Child Abuse Prevention Month
Child Abuse Prevention Month is right around the corner. The Alabama Department of Child Abuse and Neglect Prevention, the “Children’s Trust Fund”, encourages grantees to expend additional effort to raise awareness of child abuse prevention during the month April. We have included a copy of the 2018 Child Abuse Prevention Month Toolkit (https://ctf.alabama.gov/event/april/) to assist in planning for the month. Click here to access it.
Even though the month of April is ceremoniously emphasized to raise awareness, it is important to remember that this is a year-round effort. To celebrate your constant commitment to protect Alabama’s children, please plan to join us on April 6, 2018 in Montgomery at what time? for our annual planting of the pinwheel garden.
Thinking ahead for April activities, we are very excited to offer copies of the Resilience movie. If you’re not familiar with this movie, you can learn more and watch a preview here. Our agency recently purchased the rights to provide showings of the film throughout the state. Anyone interested in showing the film in their community can contact Bailey McKell Waller at email@example.com to get more information on hosting a Resilience showing. This will be an excellent event to plan in April but can be done throughout the year.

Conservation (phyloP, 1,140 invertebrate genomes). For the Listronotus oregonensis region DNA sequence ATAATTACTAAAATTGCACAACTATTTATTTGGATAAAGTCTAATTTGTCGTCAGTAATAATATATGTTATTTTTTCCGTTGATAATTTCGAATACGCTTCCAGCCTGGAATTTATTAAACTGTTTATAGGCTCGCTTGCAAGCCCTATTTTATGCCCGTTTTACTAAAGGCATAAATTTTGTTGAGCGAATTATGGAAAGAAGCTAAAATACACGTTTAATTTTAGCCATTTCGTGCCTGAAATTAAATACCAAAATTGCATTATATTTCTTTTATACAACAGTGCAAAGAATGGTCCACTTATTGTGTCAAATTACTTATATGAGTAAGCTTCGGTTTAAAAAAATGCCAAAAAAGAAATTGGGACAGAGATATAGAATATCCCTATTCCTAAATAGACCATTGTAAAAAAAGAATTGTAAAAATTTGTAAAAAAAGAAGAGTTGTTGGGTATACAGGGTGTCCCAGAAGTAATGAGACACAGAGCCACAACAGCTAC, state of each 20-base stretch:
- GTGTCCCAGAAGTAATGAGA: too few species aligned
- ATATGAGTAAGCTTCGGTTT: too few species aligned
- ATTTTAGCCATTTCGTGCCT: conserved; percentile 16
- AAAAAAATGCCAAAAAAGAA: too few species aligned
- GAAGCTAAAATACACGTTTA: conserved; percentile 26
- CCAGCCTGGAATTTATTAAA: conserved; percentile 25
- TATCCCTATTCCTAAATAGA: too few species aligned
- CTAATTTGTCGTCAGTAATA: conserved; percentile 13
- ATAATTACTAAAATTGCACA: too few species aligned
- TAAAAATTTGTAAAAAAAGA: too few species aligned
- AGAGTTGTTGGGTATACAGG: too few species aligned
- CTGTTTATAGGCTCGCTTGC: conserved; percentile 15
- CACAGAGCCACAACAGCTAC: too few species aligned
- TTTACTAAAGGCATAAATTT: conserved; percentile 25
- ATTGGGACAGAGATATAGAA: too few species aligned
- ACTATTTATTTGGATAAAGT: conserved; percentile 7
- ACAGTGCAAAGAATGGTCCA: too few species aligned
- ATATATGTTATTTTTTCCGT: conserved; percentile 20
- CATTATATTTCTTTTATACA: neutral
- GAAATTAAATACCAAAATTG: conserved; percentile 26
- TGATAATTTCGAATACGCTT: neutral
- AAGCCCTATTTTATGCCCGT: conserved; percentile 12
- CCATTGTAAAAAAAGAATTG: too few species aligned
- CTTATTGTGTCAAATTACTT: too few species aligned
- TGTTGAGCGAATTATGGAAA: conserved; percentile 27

The work we do as an agency and network of community providers has never been more important. The Annie E. Casey Foundation (2018) recently estimated 22% of all children have experienced 2 or more Adverse Childhood Experiences (ACEs) in their lifetime. In Alabama, we see an increase to 28% of surveyed children have 2 or more ACEs. In general, states in the South and Southwest exceed the national average. Poverty, household substance abuse, divorce, and household mental illness remain four of the most common ACEs among Alabama’s children (Sacks, Murphey, & Moore, 2014).
We look forward to hearing about your wonderful events and how you have implemented strategies to combat child abuse and neglect and build more resilient communities.
The Annie E. Casey Foundation. (2018, February 10). More than one in five U.S. kids has had multiple adverse experiences. Retrieved from http://datacenter.kidscount.org/updates/show/188-more-than-one-in-five-us-kids-has-had-multiple-adverse-experiences
Kann L, McManus T, Harris WA, et al. (2016). Youth Risk Behavior Surveillance — United States, 2015. MMWR Surveill Summ. 65(No. SS-6):1–174. doi: http://dx.doi.org/10.15585/mmwr.ss6506a1
Sacks, V., Murphey, D., & Moore, K. (2014, July). Adverse childhood experiences: National and state=level prevalence. Child Trends. Retrieved from https://www.childtrends.org/wp-content/uploads/2014/07/Brief-adverse-childhood-experiences_FINAL.pdf